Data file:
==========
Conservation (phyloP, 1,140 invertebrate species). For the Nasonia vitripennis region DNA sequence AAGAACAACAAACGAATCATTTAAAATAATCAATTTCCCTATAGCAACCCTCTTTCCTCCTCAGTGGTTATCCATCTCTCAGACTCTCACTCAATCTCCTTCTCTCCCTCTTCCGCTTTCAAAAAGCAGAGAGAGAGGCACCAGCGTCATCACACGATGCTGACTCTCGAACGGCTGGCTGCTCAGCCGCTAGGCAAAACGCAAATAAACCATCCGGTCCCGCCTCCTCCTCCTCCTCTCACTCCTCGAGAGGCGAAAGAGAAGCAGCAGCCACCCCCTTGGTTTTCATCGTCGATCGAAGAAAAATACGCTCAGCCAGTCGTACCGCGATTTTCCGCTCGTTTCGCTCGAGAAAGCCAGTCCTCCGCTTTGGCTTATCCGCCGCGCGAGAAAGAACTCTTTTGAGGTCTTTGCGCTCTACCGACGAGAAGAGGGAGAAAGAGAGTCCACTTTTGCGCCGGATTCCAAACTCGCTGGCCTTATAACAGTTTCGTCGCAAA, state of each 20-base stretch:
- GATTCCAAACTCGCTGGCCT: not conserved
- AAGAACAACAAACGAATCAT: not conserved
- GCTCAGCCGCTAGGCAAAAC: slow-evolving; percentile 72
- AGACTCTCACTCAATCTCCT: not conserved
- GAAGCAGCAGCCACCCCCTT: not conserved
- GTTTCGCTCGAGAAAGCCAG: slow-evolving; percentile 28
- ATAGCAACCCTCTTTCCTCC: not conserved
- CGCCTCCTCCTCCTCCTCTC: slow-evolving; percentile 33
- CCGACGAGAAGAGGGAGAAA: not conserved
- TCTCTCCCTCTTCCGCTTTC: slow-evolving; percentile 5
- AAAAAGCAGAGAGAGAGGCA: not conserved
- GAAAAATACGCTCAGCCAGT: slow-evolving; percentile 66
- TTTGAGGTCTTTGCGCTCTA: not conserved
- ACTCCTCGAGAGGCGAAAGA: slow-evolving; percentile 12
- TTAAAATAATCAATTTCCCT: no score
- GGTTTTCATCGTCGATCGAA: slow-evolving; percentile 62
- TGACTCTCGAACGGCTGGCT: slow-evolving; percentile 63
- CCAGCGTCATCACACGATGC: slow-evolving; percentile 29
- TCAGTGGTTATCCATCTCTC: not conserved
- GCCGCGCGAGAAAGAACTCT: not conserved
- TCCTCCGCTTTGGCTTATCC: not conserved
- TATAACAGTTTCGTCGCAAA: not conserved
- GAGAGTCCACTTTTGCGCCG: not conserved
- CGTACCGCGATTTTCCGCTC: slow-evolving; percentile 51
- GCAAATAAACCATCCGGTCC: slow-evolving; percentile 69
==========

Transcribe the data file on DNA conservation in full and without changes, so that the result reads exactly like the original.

Conservation (phyloP, 1,140 invertebrate species). For the Nasonia vitripennis region DNA sequence AAGAACAACAAACGAATCATTTAAAATAATCAATTTCCCTATAGCAACCCTCTTTCCTCCTCAGTGGTTATCCATCTCTCAGACTCTCACTCAATCTCCTTCTCTCCCTCTTCCGCTTTCAAAAAGCAGAGAGAGAGGCACCAGCGTCATCACACGATGCTGACTCTCGAACGGCTGGCTGCTCAGCCGCTAGGCAAAACGCAAATAAACCATCCGGTCCCGCCTCCTCCTCCTCCTCTCACTCCTCGAGAGGCGAAAGAGAAGCAGCAGCCACCCCCTTGGTTTTCATCGTCGATCGAAGAAAAATACGCTCAGCCAGTCGTACCGCGATTTTCCGCTCGTTTCGCTCGAGAAAGCCAGTCCTCCGCTTTGGCTTATCCGCCGCGCGAGAAAGAACTCTTTTGAGGTCTTTGCGCTCTACCGACGAGAAGAGGGAGAAAGAGAGTCCACTTTTGCGCCGGATTCCAAACTCGCTGGCCTTATAACAGTTTCGTCGCAAA, state of each 20-base stretch:
- GATTCCAAACTCGCTGGCCT: not conserved
- AAGAACAACAAACGAATCAT: not conserved
- GCTCAGCCGCTAGGCAAAAC: slow-evolving; percentile 72
- AGACTCTCACTCAATCTCCT: not conserved
- GAAGCAGCAGCCACCCCCTT: not conserved
- GTTTCGCTCGAGAAAGCCAG: slow-evolving; percentile 28
- ATAGCAACCCTCTTTCCTCC: not conserved
- CGCCTCCTCCTCCTCCTCTC: slow-evolving; percentile 33
- CCGACGAGAAGAGGGAGAAA: not conserved
- TCTCTCCCTCTTCCGCTTTC: slow-evolving; percentile 5
- AAAAAGCAGAGAGAGAGGCA: not conserved
- GAAAAATACGCTCAGCCAGT: slow-evolving; percentile 66
- TTTGAGGTCTTTGCGCTCTA: not conserved
- ACTCCTCGAGAGGCGAAAGA: slow-evolving; percentile 12
- TTAAAATAATCAATTTCCCT: no score
- GGTTTTCATCGTCGATCGAA: slow-evolving; percentile 62
- TGACTCTCGAACGGCTGGCT: slow-evolving; percentile 63
- CCAGCGTCATCACACGATGC: slow-evolving; percentile 29
- TCAGTGGTTATCCATCTCTC: not conserved
- GCCGCGCGAGAAAGAACTCT: not conserved
- TCCTCCGCTTTGGCTTATCC: not conserved
- TATAACAGTTTCGTCGCAAA: not conserved
- GAGAGTCCACTTTTGCGCCG: not conserved
- CGTACCGCGATTTTCCGCTC: slow-evolving; percentile 51
- GCAAATAAACCATCCGGTCC: slow-evolving; percentile 69